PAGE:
“She’s a tough kid that Mary of yours,” He finally said “Someone else couldn’t have handled it. The fire, the monster, the gunshots, and being in this dark hole for hours breathing from these oxygen masks; she’s a tough broad I tell you.”
“Yeah, I know, Butch.” I said “Wait, monster? I thought she was just babbling.”
“Yeah, a monster.” He said showing the bullet from The Doctor’s shoulder, he handed it to me.
I looked at it for a moment, and was taken aback when I saw the letters ‘MR’ engraved on its tip. The letters themselves didn’t mean anything to me, but something about holding an engraved bullet, especially one that almost killed a friend made me uneasy.
“A monster by the name of Mordecai Rogers,” Butch said “That sonuvabitch.”
“The name doesn’t ring a bell.” I replied.
“Do you know that man? How can you know it’s him?”
“Oh, believe me,” Butch said “I know.”
Butch abruptly got up and went out of the room without another word. I returned my attention to sweet Mary; her face looked paler than ever. I laid my head on the bed next to Mary, and closed my eyes.
Something woke me up from my dreamless nap, I felt pressure on my hand, and knew that Mary had awoken. I looked up at her, my vision still blurry. When my sight returned to normal, I saw Mary looking down on me, with her eyes half open.
“Rise and shine, beautiful.” I whispered with glee.
“Hello, Callisto.” Mary said in a weary voice “Where am I?”
“We’re at Butch’s apartment in the city.” I replied holding her tiny hand in my own “Do you remember anything?”
“Yes, Callisto, I remember everything.”
“You don’t have to─”
“It was horrible;” she said, her face had the air of someone reciting a grotesque nightmare “This monster came into the lodge, right when The Doctor and I were sitting down stairs. His skin was inside out, it was reddish in color. He was too tall and scrawny, almost skeletal, with claw like fingers that had a miniature resemblance of a human being’s. The Doctor jumped out of his chair when he saw that thing, and I ran upstairs to get your gun. I heard a shot, and ran back down with the colt, ready to fire at any moment. I saw The Doctor on the floor holding his shoulder, with blood everywhere. I fired a few shots, but missed; he just walked out the door. The Doctor was able to get up; I helped him walk to his safe. After we took his suit case out of the safe, we staggered outside and into the hole just in time before the explosion.”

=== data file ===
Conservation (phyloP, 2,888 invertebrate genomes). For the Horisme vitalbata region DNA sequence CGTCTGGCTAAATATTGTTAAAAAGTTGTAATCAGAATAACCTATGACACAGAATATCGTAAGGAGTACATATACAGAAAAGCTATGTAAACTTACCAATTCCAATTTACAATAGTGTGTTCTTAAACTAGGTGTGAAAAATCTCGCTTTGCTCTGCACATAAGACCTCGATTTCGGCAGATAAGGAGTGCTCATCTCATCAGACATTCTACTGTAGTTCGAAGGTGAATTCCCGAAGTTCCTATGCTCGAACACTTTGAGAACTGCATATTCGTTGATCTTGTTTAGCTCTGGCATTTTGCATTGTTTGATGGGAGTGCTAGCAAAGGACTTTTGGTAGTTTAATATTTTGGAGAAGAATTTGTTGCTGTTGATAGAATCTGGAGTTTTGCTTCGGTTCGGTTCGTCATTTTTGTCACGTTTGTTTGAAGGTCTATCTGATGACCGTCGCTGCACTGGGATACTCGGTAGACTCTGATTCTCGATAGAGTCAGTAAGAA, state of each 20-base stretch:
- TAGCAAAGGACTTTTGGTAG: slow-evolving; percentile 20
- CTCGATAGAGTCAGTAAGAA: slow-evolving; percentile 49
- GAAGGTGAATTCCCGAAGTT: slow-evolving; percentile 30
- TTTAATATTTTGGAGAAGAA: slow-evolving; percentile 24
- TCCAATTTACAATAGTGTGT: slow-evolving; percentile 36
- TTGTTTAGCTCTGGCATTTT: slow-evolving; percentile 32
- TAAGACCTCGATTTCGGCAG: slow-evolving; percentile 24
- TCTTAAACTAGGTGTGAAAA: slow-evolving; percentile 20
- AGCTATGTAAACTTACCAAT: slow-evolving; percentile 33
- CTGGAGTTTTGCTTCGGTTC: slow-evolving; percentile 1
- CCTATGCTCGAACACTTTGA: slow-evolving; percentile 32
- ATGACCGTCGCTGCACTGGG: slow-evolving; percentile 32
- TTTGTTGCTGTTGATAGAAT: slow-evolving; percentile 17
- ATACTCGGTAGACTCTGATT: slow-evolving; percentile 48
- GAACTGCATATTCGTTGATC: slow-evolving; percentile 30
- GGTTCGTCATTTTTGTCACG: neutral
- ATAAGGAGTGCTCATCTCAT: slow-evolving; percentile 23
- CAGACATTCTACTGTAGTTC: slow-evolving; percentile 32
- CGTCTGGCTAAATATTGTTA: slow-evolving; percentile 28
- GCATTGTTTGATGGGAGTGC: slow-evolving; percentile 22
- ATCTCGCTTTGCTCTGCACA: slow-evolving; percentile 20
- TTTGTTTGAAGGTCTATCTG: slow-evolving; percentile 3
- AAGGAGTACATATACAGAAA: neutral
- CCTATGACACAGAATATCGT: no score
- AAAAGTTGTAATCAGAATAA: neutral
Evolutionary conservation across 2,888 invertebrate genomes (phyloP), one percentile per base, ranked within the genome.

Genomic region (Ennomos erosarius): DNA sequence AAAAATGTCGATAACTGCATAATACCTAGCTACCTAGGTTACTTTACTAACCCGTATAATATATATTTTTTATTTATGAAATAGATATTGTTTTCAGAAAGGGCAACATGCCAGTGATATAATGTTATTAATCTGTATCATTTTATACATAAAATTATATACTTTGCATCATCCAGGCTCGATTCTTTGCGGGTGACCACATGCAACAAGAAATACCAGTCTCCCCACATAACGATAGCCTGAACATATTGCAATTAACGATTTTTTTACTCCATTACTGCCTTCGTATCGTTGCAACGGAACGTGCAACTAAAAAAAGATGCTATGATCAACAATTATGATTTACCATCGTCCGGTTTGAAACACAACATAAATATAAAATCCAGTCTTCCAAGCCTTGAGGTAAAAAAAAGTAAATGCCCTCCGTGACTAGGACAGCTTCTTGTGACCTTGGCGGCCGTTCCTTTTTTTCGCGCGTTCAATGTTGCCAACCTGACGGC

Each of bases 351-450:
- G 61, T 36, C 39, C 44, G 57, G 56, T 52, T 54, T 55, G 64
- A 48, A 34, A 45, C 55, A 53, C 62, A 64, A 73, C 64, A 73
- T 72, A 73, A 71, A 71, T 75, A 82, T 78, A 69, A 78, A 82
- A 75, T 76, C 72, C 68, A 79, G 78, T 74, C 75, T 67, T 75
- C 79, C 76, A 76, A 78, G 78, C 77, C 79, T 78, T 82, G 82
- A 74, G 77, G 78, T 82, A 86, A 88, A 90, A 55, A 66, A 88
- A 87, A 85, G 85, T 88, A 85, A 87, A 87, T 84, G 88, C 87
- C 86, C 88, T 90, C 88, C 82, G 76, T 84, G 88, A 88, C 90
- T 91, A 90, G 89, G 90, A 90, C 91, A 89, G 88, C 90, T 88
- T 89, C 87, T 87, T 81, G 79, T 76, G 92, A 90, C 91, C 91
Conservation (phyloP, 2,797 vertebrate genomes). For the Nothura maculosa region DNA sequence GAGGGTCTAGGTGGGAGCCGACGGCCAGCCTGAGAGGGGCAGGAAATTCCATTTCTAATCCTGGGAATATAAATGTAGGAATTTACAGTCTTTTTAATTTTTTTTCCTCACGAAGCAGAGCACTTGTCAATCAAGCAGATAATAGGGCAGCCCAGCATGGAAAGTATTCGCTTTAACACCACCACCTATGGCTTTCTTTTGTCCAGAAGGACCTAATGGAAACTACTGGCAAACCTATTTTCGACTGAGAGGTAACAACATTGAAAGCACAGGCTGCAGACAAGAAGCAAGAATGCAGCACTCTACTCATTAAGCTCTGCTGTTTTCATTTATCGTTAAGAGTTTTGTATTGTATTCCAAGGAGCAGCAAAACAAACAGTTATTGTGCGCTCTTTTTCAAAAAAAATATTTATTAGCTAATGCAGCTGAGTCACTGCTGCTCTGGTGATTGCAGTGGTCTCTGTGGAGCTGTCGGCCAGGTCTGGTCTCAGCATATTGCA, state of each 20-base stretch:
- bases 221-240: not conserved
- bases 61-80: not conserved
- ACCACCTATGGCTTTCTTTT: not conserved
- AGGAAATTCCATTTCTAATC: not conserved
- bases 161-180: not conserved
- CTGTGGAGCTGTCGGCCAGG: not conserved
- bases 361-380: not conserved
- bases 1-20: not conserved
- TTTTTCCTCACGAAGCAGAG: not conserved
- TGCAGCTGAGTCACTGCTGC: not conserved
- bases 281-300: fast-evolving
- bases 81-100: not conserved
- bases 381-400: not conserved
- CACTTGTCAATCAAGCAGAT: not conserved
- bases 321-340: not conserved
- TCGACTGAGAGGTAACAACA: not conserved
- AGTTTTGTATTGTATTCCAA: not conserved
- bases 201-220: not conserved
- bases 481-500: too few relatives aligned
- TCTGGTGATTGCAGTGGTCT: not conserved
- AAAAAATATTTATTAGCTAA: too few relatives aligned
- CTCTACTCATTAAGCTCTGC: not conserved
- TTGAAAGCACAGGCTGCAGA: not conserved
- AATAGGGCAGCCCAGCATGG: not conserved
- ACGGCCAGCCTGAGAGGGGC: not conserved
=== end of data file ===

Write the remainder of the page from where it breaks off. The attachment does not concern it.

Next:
I sat with my eyes transfixed upon a point just above Mary’s shoulder, stunned in place by the events that took place at the lodge the night before. After a few minutes of silence, I snapped out of my daze and looked at Mary, telling her that everything was alright, knowing of course that she knew quite well that everything wasn’t alright, and that there was something sinister coming our way. She could see right through me. Mary pressed on my hand, and smiled, making me smile; for a minute there, I really believed everything was truly alright. We sat like that for a while, until we heard a knock on the front door, followed by the sounds of Martin, The Painter, and the Ape-man entering the apartment. Butch walked into the room, and told us that there will be a meeting at The Doctor’s room in a few minutes. I told him that maybe we could understand what the fuck was going on.